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Mike talks about...
RESTORING A CONVERTED 1930'S RADIO CABINET
What made this piece worthy of restoration?
Just look at it! It's an impressive 1930's era cabinet, made with beautiful walnut veneer, with unique bookended grain on the doors. Deco radio cabinets are a little outside of our mid-century modern focus but sometimes a piece comes along that you feel you must save. And come along it did -- my young daughter and I were kick scooting in our Brooklyn neighborhood when, up ahead, she spotted this piece out on the curb, waiting for the garbage truck. It was in such a dilapidated state -- and what a shame, given its history and quality workmanship. Believe me, I wasn't looking for another project and this needed so much work I knew I could never recoup my time investment...but sometimes these things find you anyway. Sometimes via your daughter. So it took a ride home on our scooters instead of that scheduled trip to the land fill.
What did it need?
A better question might be "what didn't it need?" The wood was obscured with wear, grime and paint in the form of a dizzying array of interlocked, multi-colored circles, which were caused and shaped by old paint cans that had so rudely been piled on the top. The bottom front was very damaged, the interior was shot, the brass handles were loose and tarnished and the mechanism for the sliding doors -- which you could see was pretty cool when working -- was not functional. All of this is par for the course when you're relegated to a 50 year solitary confinement in some dark corner of a basement. Papillion take flight!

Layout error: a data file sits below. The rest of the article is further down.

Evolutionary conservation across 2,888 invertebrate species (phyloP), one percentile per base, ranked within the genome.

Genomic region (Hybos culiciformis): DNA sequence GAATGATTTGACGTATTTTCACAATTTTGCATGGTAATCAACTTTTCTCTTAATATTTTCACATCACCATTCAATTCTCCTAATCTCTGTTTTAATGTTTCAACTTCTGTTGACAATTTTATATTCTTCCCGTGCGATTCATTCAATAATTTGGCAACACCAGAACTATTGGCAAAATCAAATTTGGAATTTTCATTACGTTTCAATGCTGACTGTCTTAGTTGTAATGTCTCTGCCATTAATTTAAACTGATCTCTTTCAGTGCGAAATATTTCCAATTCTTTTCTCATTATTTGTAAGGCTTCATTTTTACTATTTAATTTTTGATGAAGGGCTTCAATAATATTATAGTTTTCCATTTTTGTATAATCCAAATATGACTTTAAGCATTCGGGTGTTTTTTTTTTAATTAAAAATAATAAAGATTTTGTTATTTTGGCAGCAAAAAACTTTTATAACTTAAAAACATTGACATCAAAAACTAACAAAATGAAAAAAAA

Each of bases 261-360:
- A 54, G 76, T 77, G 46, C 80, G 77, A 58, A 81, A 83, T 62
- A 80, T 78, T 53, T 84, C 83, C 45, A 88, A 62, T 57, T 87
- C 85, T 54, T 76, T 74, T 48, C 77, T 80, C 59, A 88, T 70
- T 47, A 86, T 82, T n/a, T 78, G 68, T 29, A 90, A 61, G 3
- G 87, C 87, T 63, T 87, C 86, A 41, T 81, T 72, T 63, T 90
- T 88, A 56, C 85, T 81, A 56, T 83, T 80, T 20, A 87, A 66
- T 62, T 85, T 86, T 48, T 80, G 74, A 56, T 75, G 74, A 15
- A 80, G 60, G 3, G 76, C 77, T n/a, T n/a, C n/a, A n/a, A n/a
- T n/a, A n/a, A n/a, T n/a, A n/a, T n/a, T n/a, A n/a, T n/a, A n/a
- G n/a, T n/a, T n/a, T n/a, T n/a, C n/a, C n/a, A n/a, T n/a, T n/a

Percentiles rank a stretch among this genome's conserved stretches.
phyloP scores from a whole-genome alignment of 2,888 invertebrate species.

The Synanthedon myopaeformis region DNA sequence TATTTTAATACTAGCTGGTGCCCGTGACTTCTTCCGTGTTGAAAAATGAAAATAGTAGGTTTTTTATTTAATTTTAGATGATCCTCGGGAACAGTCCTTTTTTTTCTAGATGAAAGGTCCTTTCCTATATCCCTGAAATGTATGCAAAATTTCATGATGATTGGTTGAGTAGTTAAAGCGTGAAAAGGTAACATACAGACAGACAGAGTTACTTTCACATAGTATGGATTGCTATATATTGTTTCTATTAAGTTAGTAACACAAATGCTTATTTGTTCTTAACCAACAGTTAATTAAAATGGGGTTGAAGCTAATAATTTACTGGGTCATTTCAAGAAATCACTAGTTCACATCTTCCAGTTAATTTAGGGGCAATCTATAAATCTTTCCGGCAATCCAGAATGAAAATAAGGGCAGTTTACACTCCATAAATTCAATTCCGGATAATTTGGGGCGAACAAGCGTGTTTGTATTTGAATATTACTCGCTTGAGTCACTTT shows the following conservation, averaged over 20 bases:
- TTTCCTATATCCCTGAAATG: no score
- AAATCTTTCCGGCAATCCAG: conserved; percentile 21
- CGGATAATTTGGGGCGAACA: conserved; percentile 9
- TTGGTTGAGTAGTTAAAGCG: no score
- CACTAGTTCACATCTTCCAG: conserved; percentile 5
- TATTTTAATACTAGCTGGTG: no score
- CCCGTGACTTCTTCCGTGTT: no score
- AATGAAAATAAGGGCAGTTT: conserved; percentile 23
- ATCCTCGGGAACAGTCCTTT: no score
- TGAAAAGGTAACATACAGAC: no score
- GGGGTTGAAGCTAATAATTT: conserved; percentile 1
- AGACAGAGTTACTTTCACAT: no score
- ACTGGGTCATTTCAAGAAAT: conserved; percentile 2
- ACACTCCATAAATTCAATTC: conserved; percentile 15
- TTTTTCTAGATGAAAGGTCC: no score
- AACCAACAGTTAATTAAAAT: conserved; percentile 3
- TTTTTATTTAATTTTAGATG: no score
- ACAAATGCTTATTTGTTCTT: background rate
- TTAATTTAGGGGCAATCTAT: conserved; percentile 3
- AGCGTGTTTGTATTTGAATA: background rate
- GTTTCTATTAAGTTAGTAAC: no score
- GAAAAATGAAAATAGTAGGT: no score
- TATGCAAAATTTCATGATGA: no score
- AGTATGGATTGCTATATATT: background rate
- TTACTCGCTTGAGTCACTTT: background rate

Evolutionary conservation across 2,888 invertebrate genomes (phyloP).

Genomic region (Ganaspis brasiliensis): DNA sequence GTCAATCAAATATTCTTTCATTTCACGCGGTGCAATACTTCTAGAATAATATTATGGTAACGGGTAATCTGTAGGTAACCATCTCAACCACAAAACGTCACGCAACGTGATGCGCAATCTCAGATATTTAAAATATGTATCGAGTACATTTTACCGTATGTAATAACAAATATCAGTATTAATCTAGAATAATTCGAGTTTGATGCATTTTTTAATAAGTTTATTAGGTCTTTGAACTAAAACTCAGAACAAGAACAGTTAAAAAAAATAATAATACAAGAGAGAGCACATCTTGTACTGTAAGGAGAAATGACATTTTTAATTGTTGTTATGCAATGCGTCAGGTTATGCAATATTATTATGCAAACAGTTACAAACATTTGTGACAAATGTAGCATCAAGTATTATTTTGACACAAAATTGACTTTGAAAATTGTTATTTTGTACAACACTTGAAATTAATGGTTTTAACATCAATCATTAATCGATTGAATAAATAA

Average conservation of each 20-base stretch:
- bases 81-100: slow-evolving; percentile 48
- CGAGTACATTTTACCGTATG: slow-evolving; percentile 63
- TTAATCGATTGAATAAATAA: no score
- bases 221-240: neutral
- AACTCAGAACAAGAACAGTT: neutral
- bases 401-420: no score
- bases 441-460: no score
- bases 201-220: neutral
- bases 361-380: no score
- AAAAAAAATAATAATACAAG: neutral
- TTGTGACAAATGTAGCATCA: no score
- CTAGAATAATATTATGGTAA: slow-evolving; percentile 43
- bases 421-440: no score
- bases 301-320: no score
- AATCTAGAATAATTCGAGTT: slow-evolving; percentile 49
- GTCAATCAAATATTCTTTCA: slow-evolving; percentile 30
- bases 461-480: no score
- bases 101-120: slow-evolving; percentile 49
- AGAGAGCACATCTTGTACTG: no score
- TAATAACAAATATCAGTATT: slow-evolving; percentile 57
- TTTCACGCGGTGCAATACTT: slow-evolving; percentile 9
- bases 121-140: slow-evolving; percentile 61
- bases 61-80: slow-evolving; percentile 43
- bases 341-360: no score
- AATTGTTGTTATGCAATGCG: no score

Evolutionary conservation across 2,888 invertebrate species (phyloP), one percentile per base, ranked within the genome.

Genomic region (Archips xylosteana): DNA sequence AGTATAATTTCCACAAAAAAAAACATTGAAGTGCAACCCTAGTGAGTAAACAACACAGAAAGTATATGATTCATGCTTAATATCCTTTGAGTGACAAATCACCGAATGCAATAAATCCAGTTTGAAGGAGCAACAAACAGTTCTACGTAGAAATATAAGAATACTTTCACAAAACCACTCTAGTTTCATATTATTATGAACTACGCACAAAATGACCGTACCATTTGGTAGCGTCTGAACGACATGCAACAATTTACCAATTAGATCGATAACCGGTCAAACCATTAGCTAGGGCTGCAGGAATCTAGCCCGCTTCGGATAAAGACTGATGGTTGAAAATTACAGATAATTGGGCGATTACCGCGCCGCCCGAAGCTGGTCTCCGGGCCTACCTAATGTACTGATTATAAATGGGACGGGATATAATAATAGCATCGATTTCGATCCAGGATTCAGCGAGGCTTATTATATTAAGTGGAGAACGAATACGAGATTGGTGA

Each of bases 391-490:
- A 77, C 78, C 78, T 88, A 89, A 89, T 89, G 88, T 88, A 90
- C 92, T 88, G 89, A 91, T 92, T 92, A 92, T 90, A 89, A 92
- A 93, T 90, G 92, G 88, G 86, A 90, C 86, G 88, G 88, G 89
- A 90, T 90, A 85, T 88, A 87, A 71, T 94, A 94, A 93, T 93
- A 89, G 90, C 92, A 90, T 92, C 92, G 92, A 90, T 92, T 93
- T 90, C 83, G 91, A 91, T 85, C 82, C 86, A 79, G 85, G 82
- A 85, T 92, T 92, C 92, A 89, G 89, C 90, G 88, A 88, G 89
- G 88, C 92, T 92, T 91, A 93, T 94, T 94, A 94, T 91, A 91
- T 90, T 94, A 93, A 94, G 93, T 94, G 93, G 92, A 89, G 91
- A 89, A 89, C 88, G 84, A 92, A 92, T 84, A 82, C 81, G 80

What steps did you take?
It had already been converted into a two-shelf storage cabinet many years ago, so there were no radio workings to deal with.
First, I used stripper to remove the finish from the wood. To my surprise and delight, as an added bonus, it had beautiful bird's eye maple detail at the top that had been completely obscured by the original opaque finish.
The bottom front of the cabinet had really taken a beating over the years. So I re-shaped and rebuilt the wood in order to optimize what was still present, while making sure to create an aesthetically congruent line that would seem organic to the original design.
Next, everything was hand-sanded to ready the surface for a new hand-applied oil finish. No machines were used -- they leave subtle but still visible grooves that I never want on any of my restored pieces.
The floor and back of the cabinet had to be replaced. Happily, I was able to fashion those out of salvaged vintage wood.
The sliding mechanism for the doors had become misaligned over the decades and as a result it no longer functioned. The design allows both doors to open and close at once, though you slide only one -- which for its time was quite a magical occurrence. It actually still is a feature that makes me smile every time I open them up. With some time and focus, I was able to discern the ways in which it needed adjusting and then reattach the mechanism so that it once again opened effortlessly and then properly aligned in the center when closed -- probably for the first time in 50 years! I also have a suspicion that it may never have been aligned 100% correctly from its creation, perhaps a slight misstep taken at the factory when originally produced. Better late than never!
The small but very pleasing solid brass pulls needed to be polished to bring back their luster. And so that happened.
And there you have it. It took even more time and effort than I had estimated, but it is now a truly gorgeous cabinet with both a rich history and a bright future.
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